Over winter break from my PhD program in Arizona, I traveled to Washington State to visit my partner’s family and see old friends. While there, the strong El Nino event affecting global weather this year contributed to persistent high pressure in the region– causing unusual clear blue skies for days on end. The rare winter clarity provided unprecedented views of the region’s beautiful glaciers.
Washington State is home to some of the country’s youngest and tallest mountains– the Cascade and Olympic mountain ranges. The Olympic Range was created by the movement of the Cascadia subduction zone millions of years ago, while the Cascade range, made up of active volcanic peaks, is driven by the same tectonic subduction. Puget Sound and islands in it, which separate the two mountain ranges, are the remnants of glacial valleys and moraines that were created during the last ice age.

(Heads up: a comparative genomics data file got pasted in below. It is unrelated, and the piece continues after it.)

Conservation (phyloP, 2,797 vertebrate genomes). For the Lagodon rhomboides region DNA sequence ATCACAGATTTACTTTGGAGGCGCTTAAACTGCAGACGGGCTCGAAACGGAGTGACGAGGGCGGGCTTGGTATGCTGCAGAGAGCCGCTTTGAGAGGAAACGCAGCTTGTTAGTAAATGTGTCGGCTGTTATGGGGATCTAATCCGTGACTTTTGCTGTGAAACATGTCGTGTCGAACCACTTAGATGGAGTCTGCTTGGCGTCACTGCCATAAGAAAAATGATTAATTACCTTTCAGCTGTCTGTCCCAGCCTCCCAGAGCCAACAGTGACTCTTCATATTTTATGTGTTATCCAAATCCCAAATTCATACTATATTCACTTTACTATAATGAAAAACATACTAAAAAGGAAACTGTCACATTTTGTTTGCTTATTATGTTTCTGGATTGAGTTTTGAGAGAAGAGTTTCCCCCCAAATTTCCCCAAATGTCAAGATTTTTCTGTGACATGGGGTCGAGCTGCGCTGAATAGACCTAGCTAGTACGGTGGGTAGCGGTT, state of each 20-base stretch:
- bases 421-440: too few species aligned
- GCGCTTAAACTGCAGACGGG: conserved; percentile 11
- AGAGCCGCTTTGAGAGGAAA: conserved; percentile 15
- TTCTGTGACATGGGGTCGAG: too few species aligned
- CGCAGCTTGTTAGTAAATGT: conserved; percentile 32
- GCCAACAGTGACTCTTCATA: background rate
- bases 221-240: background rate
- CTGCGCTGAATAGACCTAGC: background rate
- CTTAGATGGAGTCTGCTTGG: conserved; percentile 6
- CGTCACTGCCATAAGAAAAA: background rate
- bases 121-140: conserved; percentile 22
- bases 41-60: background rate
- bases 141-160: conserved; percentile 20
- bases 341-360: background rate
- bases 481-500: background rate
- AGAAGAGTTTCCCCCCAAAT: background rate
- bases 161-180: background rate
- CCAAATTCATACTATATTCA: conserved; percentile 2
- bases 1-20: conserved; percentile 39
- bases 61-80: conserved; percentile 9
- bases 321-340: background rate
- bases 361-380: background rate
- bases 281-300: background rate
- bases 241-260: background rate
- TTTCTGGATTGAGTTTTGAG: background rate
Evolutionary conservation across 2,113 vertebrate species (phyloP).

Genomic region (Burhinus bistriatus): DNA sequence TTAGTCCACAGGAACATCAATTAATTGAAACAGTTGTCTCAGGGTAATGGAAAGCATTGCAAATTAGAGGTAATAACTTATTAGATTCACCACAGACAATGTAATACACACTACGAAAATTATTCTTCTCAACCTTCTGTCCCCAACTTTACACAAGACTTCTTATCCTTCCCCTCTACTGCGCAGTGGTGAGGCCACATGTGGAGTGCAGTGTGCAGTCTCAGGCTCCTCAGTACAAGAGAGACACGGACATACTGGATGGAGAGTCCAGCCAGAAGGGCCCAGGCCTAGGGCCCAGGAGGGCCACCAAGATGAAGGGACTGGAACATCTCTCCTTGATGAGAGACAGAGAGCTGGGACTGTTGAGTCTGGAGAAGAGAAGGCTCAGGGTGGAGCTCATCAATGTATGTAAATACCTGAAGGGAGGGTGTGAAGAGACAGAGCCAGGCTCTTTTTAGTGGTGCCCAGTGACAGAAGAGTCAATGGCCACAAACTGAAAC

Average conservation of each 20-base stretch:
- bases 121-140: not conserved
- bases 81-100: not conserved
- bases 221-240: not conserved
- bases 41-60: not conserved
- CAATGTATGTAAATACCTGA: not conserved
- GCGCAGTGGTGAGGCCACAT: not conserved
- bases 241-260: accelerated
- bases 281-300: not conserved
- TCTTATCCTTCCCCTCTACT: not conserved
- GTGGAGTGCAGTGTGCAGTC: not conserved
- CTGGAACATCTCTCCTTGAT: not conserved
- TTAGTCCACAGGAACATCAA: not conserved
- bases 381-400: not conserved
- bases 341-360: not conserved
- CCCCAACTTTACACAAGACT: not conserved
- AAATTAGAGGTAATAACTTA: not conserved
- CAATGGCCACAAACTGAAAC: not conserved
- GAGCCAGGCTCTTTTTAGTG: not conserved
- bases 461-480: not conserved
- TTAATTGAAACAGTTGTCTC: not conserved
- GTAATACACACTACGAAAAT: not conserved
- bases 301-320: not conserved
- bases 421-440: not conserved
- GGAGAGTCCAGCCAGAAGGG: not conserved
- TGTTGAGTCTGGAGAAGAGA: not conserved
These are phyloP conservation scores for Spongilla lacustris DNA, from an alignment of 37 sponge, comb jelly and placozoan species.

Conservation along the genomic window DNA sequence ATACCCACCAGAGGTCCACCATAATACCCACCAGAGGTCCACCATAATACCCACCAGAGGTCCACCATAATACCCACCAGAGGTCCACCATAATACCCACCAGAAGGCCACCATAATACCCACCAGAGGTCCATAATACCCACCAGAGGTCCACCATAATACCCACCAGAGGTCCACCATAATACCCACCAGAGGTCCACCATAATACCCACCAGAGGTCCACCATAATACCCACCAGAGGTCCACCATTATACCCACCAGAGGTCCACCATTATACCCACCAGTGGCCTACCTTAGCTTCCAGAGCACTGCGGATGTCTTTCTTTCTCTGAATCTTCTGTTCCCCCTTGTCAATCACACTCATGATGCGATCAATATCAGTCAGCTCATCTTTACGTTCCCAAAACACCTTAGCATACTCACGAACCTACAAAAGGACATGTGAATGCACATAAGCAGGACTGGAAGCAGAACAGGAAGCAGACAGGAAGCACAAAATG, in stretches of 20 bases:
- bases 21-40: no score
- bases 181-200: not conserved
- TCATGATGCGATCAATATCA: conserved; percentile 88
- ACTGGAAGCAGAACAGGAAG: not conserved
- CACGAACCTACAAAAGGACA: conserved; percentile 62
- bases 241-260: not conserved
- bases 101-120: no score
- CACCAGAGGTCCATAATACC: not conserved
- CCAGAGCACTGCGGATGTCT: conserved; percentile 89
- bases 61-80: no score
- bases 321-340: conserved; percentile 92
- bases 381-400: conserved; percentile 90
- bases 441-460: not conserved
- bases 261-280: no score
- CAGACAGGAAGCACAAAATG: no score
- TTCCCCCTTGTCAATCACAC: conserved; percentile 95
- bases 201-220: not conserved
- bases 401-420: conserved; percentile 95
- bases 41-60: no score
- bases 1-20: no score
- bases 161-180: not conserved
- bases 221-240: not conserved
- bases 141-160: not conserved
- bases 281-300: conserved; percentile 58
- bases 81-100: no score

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Every city has its slang. In Seattle, Washington, and throughout the Puget Sound region, the phrase “the mountain is out” is part of the everyday weather lexicon. Seattleites refer to “the mountain” and no one doubts which mountain is being discussed. Towering 14,410 feet above sea level, Mount Rainier is the most glaciated peak in the contiguous U.S and can be seen from far and wide.
There are 25 major glaciers on Mount Rainier. According to the US National Park Service, “the Emmons Glacier has the largest area (4.3 square miles) and the Carbon Glacier has the lowest terminus altitude (3,600 feet) of all glaciers in the contiguous 48 states.”
“Is the mountain out?” is another way to say, “is Rainier visible?” or simply “is it sunny?” Especially in Seattle, where the weather is notoriously overcast and grey, clear skies reveal a beautiful mountain-scape.
Using photos from the Puget Sound Clean Air Agency, Sameer Halai created a time-lapse video that captured the view from Seattle’s Kerry Park at 3 p.m. daily. He found that the mountain was “out” 83 times during 2012, roughly once every 4 to 5 days.